Late last year, 25-ga. instruments for retinal surgery hit the market. Though I was skeptical of them then, I'm now much happier with them, and I'm using them for about half my cases. Here's a look at 25-gauge's pros and cons.

My Experience
Fluidics. Surgeons were quite concerned with this in the beginning. In the past 10 months or so, however, Alcon and the Dutch Ophthalmic Research Center have built infusion cannulas with improved flow rates. I can now use infusion levels of 60 mmHg or occasionally less, and vacuum levels of around
400 mmHg.

The only issue with 25-ga. fluidics that's different than standard vitrectomies is that, once you stop removing vitreous, you have to reduce the infusion to a static pressure. My experience has been positive with the Accurus Vented Gas-Forced Infusion tubing (Alcon), which allows the surgeon to quickly toggle between a pressure of 25 mmHg and 50-70 mmHg.

Also, a 25-ga. handpiece limits the flow through the port. This produces fluidic stability that keeps the retina from lurching toward the port.

Leaks. I was worried about this complication with 25-ga. systems. I'm at ease now because of a technique I developed.

After each case, unless the patient already needs a gas tamponade, as in the case of a macular hole or a retinal detachment, I put in a one-third-fill air bubble. It takes just a second to do, and it seals up the sclerotomies just as air or gas seals retinal breaks. I've used this step for 50 cases, and haven't had any leaks, blebs, choroidal hemorrhages or a need for ocular volume enhancement.

Insertion force. In the Alcon/DORC cannula system with which I have experience, I also appreciate its low insertion force compared to other trocar systems.

Tool flexion. This is still an issue. The ways to address it are to use wide-angle visualization when viewing the periphery so you don't have to move the eye, and to pivot the instruments around the sclerotomy sites rather than rotating the eye. Also, carefully position the patient's head so you're not coming over the brow or a higher part of the nose.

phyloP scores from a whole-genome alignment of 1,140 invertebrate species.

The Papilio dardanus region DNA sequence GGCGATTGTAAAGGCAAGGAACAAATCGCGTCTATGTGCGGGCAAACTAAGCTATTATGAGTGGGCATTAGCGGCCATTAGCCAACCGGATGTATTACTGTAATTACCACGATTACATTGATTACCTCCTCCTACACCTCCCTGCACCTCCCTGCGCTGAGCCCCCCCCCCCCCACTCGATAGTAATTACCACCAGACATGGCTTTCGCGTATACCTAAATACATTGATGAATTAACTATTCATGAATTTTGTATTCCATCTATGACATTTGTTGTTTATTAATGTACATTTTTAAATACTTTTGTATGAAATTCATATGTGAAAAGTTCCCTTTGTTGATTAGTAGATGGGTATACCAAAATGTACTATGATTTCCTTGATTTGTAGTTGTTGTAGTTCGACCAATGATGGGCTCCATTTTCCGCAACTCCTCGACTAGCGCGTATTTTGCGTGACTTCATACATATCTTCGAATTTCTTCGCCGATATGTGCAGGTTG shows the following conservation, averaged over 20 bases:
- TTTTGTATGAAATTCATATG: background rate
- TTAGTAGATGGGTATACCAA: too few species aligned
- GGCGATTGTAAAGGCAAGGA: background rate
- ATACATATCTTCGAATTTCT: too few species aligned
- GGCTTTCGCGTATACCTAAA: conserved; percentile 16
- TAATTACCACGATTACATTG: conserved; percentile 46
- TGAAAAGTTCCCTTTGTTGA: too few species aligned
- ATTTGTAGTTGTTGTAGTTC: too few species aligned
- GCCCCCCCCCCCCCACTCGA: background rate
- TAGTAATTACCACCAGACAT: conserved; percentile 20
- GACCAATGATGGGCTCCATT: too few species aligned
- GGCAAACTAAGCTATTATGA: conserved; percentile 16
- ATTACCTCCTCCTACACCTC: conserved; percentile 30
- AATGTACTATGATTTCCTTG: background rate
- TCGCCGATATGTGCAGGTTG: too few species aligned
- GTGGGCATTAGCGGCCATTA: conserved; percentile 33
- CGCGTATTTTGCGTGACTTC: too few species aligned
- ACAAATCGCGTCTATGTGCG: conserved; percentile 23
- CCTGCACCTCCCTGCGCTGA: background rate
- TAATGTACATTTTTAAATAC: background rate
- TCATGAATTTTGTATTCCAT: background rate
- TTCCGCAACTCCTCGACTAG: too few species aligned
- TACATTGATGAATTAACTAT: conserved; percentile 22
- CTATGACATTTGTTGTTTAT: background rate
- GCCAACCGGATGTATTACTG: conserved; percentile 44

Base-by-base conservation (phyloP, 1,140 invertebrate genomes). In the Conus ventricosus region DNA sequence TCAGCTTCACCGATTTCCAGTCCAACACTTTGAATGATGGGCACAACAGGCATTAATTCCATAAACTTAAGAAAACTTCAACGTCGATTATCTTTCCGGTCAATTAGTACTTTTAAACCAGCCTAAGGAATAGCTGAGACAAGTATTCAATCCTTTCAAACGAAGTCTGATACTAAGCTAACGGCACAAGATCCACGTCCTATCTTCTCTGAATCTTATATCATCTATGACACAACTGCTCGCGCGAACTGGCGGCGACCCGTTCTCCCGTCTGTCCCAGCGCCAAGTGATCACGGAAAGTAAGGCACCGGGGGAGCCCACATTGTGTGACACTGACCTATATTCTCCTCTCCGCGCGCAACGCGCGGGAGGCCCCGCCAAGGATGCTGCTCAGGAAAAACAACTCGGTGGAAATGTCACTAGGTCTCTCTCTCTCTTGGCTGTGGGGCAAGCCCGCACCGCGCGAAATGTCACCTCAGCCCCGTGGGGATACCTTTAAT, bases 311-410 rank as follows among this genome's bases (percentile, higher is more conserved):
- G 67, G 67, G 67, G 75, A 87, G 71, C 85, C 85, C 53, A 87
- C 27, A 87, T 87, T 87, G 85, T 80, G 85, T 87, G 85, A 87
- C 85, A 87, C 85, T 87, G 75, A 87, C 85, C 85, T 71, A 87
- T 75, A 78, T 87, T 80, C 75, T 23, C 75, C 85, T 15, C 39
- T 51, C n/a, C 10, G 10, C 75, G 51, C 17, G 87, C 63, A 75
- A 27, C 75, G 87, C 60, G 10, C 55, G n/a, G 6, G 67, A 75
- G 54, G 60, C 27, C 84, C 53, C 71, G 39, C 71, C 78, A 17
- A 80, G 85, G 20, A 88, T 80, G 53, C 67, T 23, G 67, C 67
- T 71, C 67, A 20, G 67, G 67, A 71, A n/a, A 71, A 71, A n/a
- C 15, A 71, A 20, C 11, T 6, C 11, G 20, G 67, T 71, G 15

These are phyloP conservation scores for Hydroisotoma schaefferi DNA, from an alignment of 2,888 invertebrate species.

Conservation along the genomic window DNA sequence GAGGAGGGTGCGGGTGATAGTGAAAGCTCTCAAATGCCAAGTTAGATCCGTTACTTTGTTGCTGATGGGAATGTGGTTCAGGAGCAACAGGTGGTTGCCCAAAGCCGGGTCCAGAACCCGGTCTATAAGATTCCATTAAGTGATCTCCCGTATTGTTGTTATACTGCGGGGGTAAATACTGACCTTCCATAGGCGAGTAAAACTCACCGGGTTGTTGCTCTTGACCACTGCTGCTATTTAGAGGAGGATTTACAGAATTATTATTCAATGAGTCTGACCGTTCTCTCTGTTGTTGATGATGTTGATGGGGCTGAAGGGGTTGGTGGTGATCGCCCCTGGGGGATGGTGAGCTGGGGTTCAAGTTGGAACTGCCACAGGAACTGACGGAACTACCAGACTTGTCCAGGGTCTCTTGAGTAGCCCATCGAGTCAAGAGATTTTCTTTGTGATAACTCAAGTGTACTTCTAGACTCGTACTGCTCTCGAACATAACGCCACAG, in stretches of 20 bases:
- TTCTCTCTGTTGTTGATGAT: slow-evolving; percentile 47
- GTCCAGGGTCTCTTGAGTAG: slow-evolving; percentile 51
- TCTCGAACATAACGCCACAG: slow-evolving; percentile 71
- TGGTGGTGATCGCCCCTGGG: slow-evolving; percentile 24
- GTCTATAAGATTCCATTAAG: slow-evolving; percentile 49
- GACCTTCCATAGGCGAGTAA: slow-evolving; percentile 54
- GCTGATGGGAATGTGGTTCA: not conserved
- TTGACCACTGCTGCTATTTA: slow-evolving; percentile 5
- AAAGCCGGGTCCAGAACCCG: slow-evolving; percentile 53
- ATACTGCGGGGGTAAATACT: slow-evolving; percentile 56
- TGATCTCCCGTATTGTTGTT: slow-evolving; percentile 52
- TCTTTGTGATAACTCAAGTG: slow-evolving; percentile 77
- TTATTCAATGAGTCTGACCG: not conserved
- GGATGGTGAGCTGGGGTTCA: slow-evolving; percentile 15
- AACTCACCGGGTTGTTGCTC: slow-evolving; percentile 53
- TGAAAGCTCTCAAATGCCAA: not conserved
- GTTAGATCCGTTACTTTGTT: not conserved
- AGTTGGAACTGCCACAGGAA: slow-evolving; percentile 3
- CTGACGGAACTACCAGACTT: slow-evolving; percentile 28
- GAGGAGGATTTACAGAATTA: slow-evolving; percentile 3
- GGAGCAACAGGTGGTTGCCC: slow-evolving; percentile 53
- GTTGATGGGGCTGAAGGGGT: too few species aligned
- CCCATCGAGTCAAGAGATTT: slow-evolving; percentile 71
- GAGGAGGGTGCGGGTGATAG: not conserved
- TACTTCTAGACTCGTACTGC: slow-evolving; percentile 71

I've found that the self-adherent DORC contact lenses work quite well in avoiding tool flexion. They avoid the need to have an assistant press a lens against the cornea.

Limitations. I've been able to do some diabetic traction detachments, but if a case is a difficult diabetic traction detachment for which I'll need a disposable endo-illuminator or the Chang endo-aspirating laser probe, then I'll use 20-ga. You can't do a lensectomy with a 25-ga. system unless it's a soft pediatric lens.

You can, however, use silicone oil: If you want to use oil, do the entire case with 25-ga. tools. Then, at the end, take a cannula out and insert a 24-ga. angiocath to put in 1,000-cs oil.

Though I was a bit apprehensive about 25-ga. vitrectomy at the outset, the advent of new techniques and better tools has made me much more comfortable. 

Dr. Charles is a vitreoretinal specialist and a clinical professor at the University of Tennessee. He is a consultant for Alcon.